New York Photo Review
from the NYPR Archives

Making Caribbean Dance by Susanna Sloat
The Genetic Wars by Barbara Confino
Soho Photo Gallery
Central Booking Magazine

The Beat Generation
Allen Ginsberg
Allen Ginsberg, “Peter Orlovsky and Jack Kerouac, Tangier,” 1957

The “Beat Generation,” the group of counterculture poets and writers that emerged in the early 1950s was always more famous for its words than its pictures, but this fascinating photography exhibition by famed beat poet Allen Ginsberg could change that.

“The Beats” were dedicated to flouting convention and believed they would ultimately create the “most individual, uninfluenced unrepressed, uninhibited expression of art.” They certainly tried—Ginsberg’s poem “Howl” and William S. Burroughs “Naked Lunch” became the object of landmark obscenity trials and changed the face of publishing. But who were these people? Thanks to Ginsberg’s snapshots of his inner circle that included names like Jack Kerouac, Neal Cassady and Lawrence Ferlinghetti, we can see them at work and at play in New York, San Francisco and Tangier as maybe never before.

To Ginsberg, photography was often a series of candid snapshots of his close friends that he brought to his local drugstore to be developed and printed. He was also a fan of photo booths. He’d get a friend to step inside the booth and a few minutes later, a strip of four photographs emerged. One vintage strip from 1955 shows Peter Orlovsky, Ginsberg’s lover, playfully grabbing his throat in one photo and looking semi-serious in the other three. Another shows Ginsberg and friend Gregory Corso shoulder-to-shoulder smiling for the camera. The drugstore prints are easy to spot. They have the deckled edges that were popular during that era; there’s even an envelope from the pharmacy where they were processed.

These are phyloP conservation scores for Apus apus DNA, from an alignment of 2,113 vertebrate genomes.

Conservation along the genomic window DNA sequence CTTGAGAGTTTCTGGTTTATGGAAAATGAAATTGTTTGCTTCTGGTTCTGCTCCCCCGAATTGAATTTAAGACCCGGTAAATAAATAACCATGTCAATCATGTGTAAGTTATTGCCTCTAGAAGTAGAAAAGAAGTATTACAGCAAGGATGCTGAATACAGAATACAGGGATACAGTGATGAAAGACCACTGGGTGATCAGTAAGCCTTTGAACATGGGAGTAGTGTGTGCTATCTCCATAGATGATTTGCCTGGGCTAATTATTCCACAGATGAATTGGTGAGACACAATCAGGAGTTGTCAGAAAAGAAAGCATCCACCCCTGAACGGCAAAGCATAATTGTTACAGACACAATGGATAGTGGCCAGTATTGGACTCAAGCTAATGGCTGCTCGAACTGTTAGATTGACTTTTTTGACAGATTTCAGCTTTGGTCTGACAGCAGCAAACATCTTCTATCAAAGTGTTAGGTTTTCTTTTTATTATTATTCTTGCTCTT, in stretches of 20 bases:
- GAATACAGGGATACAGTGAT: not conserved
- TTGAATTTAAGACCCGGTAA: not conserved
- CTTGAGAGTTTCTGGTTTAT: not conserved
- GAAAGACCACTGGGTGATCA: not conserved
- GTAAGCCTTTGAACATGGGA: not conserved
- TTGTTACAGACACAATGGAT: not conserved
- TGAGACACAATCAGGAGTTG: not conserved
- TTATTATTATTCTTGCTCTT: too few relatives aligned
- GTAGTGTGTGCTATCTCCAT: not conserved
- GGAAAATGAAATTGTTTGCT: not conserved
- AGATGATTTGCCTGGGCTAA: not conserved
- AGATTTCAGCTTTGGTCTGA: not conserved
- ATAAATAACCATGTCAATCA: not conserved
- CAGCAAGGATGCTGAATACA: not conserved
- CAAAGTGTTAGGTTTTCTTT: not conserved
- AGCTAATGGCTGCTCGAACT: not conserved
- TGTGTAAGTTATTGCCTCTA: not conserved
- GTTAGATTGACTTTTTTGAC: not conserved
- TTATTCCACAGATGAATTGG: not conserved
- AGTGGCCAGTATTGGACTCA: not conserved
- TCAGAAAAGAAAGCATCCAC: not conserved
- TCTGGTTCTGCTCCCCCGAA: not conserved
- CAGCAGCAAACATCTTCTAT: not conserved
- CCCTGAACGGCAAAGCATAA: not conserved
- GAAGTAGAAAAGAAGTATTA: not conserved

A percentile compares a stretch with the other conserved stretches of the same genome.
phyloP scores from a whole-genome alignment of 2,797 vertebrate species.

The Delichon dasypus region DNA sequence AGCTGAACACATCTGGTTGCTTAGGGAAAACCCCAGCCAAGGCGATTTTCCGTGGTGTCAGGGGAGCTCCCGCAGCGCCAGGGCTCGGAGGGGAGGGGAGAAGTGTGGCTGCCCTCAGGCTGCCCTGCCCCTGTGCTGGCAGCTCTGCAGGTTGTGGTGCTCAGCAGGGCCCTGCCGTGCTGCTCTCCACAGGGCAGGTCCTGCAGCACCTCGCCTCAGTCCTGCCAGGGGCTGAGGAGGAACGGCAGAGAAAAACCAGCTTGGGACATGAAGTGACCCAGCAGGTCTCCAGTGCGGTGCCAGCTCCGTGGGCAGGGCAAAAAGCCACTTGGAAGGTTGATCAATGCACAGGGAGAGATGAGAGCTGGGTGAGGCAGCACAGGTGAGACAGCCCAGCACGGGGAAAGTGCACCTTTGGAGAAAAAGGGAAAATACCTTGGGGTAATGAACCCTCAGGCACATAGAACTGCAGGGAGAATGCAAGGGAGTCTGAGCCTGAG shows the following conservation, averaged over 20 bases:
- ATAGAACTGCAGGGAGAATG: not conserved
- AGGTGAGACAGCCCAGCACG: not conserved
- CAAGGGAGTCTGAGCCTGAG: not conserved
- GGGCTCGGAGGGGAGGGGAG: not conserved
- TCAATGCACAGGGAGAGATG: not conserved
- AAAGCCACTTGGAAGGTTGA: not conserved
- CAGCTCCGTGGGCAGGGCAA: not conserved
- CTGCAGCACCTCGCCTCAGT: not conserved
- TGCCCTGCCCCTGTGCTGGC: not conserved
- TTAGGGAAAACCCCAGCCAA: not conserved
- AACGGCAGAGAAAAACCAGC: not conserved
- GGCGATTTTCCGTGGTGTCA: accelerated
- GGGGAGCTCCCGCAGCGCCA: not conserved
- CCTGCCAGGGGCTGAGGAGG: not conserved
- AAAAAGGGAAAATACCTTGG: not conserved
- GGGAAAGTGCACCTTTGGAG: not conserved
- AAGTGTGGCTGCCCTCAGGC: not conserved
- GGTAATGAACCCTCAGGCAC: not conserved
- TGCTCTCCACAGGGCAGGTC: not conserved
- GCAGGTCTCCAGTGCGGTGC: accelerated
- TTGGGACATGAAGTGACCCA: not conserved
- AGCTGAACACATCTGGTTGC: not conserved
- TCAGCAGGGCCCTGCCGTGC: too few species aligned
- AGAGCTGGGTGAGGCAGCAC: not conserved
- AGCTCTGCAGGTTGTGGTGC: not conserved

by unidentified photographer.
Allen Ginsberg, “Jack Kerouac Passing Statue of Samuel Cox, New York,” 1953

The most revealing and most interesting images in this exhibition are those with hand written captions. In the early 1980s, after a 20-year hiatus from photography, Ginsberg rediscovered his old drugstore prints and negatives. On the advice of his mentors Robert Frank and Bernice Abbott, he had his old work printed by two master printers; then he captioned many in his own inimitable style. For example, for his 1994 image of Kerouac, Ginsberg wrote, “He then looked like his father, a corpulent red faced W.C. Fields....” Another captioned image from 1964 shows Timothy Leary meeting Ken Kesey for the first time in Kesey’s legendary Merry Prankster bus. The captions, some rather lengthy, and the images they explain, demand your attention.

The “Beat Generation” was never faceless or colorless, but Ginsberg’s photos give us a more intimate picture of the group’s formative years, and, of course, of Ginsberg himself.

Allen Ginsberg



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Thursday, January 27 to
Saturday, March 12, 2011
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The Genetic Wars by Barbara Confino
Making Caribbean Dance by Susanna Sloat
Central Booking Magazine
Soho Photo Gallery